Your blog post

7/19/20233 min read

I live in NYC, but grew up in Metropolis, Illinois. It's a small town in Southern Illinois and honestly, I wouldn't change my upbringing for anything. I’m very happy to have grown up there. After graduating from Murray State with a degree in Criminal Justice, I worked as Assistant Director at Shawnee College’s Metro Center. I had always wanted to travel, so I got a job at a travel agency in Paducah, KY.

My name is Teresa Lillie and I have worked for a major airline for over 35 years. My first 3 years I flew domestic, but now I mainly fly international.

My first familiarization trip was to Sanibel Island. I loved it so much that when I got back to the office, I felt like a caged animal. So, I applied to be a flight attendant and was hired. After going through 6 weeks of training, I chose NY as my base and planned to try it for 8 months. But I never left!

When I first arrived in NYC, I saw a lady with a walker carrying groceries. I ran up to her and asked if I could help carry them. I scared her, which surprised me. I apologized and told her that I was just out walking and wanted to help. I think she realized that I wasn’t from there and told me that she did this all the time.

I’ve learned a lot from traveling and would like to share a few things with you:

  1. Make a copy of your passport. It takes a while to get one, so if you have an international trip planned, I would get the paperwork started. Your passport is good for 10 years.

  2. I would also recommend Global Entry. It’s good for 5 years and costs $100. If you’re traveling internationally, once you arrive back in the U.S., you can walk to a kiosk, take your picture, and present your passport to the customs agent. It’s so much quicker than waiting in line.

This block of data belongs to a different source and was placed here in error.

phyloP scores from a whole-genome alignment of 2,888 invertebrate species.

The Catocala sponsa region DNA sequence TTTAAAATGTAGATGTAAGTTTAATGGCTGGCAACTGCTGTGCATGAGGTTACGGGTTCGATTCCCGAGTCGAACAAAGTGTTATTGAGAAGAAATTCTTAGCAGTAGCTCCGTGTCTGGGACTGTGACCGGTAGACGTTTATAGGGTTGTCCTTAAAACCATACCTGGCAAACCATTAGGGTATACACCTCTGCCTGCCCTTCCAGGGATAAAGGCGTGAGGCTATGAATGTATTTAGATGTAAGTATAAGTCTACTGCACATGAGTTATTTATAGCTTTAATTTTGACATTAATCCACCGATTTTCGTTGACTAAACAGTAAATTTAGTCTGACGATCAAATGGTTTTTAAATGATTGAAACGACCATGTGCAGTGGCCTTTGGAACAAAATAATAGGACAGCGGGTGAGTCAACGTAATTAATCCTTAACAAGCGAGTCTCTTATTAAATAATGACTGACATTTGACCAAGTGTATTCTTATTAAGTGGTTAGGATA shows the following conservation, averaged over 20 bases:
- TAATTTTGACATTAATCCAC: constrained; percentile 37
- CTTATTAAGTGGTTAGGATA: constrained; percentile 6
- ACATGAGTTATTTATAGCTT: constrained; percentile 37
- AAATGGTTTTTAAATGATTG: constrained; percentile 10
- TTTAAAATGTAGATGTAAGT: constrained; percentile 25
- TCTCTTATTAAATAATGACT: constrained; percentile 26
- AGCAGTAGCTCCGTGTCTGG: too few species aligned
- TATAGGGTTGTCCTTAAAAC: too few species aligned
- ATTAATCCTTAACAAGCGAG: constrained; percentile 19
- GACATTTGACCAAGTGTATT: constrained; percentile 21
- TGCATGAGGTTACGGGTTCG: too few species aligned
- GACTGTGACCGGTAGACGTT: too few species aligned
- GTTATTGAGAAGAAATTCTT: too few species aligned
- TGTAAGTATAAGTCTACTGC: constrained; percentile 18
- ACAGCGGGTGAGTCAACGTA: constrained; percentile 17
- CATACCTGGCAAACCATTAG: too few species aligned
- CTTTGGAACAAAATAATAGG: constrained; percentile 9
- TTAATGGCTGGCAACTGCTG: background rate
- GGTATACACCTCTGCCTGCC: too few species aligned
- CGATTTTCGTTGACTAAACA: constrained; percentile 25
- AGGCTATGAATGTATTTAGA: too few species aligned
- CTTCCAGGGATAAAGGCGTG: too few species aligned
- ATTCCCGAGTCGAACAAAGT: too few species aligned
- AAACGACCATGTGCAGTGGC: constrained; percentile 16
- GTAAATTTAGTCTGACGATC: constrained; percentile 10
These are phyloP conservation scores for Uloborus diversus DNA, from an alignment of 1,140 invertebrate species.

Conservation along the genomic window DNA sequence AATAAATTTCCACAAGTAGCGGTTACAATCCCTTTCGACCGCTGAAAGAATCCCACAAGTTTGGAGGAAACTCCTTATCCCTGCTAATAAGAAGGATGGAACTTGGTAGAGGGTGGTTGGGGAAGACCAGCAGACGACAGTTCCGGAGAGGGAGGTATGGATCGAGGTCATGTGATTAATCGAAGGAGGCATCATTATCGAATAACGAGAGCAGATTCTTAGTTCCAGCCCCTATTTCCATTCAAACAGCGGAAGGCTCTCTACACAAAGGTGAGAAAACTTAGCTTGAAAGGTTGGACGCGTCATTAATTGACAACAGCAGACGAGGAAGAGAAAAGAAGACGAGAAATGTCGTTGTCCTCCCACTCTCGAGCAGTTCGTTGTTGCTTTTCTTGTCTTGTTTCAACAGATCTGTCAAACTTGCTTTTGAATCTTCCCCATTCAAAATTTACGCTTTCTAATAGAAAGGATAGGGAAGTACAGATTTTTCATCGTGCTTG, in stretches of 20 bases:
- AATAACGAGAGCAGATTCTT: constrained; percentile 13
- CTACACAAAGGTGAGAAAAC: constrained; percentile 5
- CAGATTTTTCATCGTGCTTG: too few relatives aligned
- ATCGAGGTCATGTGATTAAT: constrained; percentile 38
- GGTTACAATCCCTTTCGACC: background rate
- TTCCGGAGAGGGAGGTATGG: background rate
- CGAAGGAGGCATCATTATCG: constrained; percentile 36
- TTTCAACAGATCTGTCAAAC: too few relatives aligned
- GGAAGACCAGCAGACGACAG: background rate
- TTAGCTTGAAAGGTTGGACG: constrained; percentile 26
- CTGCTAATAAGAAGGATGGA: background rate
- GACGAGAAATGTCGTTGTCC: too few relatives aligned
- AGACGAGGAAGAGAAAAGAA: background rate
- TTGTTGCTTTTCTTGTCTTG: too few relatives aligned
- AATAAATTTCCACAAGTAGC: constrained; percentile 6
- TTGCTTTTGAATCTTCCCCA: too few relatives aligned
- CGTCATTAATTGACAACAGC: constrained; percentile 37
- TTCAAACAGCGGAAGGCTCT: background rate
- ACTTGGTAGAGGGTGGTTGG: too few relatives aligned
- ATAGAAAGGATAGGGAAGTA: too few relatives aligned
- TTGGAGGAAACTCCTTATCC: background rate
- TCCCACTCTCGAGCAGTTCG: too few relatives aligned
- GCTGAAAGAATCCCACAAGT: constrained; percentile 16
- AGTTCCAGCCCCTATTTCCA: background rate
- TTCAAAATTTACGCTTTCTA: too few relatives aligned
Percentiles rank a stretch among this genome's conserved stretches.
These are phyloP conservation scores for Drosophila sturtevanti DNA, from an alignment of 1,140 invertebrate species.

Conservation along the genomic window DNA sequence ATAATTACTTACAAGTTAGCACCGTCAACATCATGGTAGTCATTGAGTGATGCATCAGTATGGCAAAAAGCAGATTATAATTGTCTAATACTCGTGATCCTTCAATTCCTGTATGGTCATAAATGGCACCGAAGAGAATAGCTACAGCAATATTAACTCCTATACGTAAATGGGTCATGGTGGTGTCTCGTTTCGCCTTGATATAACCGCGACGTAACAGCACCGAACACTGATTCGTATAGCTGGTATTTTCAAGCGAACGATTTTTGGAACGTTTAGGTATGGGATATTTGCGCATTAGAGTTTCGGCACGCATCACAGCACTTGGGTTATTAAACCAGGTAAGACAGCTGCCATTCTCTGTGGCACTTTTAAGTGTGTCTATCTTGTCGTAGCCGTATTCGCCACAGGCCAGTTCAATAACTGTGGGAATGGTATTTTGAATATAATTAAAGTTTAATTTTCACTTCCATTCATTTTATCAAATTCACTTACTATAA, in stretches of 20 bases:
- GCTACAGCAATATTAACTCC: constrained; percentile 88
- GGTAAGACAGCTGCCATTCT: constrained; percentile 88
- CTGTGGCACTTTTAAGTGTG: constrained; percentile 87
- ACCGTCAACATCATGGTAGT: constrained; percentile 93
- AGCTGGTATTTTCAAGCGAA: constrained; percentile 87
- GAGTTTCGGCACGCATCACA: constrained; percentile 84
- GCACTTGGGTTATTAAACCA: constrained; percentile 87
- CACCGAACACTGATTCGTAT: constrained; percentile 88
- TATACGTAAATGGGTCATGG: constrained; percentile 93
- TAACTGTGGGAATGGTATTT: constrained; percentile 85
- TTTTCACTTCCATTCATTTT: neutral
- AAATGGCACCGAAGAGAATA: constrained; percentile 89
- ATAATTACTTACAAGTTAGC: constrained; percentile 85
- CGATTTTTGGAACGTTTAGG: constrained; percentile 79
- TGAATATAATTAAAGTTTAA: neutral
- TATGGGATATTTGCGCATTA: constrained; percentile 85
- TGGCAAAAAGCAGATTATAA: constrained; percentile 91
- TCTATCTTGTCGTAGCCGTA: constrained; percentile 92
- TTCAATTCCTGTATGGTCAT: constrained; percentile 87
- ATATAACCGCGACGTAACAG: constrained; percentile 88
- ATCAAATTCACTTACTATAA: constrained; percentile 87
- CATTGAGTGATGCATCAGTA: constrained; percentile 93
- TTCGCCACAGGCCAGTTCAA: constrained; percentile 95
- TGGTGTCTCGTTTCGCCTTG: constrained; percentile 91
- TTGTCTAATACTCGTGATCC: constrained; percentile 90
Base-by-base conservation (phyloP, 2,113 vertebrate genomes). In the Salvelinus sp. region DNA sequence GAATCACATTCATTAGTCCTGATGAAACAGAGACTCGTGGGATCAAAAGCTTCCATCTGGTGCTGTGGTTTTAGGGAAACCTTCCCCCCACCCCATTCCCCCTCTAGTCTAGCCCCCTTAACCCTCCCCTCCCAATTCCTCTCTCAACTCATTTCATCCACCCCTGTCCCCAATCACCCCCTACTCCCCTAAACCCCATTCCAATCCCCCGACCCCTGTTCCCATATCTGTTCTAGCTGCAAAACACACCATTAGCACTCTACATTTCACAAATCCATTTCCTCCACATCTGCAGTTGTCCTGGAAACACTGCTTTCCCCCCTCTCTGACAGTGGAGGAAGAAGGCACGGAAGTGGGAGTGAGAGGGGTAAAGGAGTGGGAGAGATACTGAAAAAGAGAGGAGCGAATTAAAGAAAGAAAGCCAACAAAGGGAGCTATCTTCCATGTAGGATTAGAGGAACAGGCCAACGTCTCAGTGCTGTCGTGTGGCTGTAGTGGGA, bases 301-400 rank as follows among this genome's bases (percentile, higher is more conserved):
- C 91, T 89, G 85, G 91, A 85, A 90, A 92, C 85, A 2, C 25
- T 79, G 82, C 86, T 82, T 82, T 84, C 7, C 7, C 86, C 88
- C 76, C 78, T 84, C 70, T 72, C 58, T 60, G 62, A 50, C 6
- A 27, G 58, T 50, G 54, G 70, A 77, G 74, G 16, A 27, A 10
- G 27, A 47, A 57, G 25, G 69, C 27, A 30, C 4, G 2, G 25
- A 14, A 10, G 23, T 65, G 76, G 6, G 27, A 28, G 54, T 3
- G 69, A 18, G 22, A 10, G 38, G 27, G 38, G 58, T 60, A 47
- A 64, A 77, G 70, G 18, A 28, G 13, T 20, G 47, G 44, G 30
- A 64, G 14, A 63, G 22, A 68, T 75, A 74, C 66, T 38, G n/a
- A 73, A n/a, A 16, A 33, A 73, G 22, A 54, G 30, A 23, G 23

3. If you’re in another country, I would go to an ATM and withdraw their currency. I mainly use my credit card but if it’s stolen, you have some sort of recourse. Also, it’s better not to have any foreign finance charges on your credit card.

  4. When you buy your airline ticket, if you want a seat together, you usually must pay for it.

  5. If you’re traveling to Europe, get travel adapters. I have a dual voltage curling iron, so I just need an adapter. I once used an adapter instead of a converter in London and 5 security guards showed up! My smoking curling iron set the alarm off🙄

  6. When I pack, I roll everything because most hotels have irons. I always pack a jacket or light wrap because the airplane gets cold and sometimes if you’re going to visit a church, they require your arms to be covered.

  7. If you’re going to buy souvenirs, when my mom and I travel, I would take her to the supermarket and buy the local goods. I love supermarkets in Europe, especially their chocolate! Lol

I’ve been to a lot of places and always find something interesting in every place I go. I enjoy meeting the locals because they are a wealth of information. But with any place you go, just be aware of your surroundings.

When I first started flying, we had a layover in Tampa and the Rolling Stones were in town. We were so excited, but they were sold out. As we checked into the hotel and stopped at a gift shop by the elevators, a man heard us talking about wishing we could see the Rolling Stones. We turned towards the elevator and the man said he heard us talking about wanting to see the Rolling Stones. I said “yes, but they’re sold out.” He said, “give me your room number and I’ll see what I can do.” So, I said #236 (I may not have been too aware at this time) lol. A few minutes later he called me to tell me he had two tickets!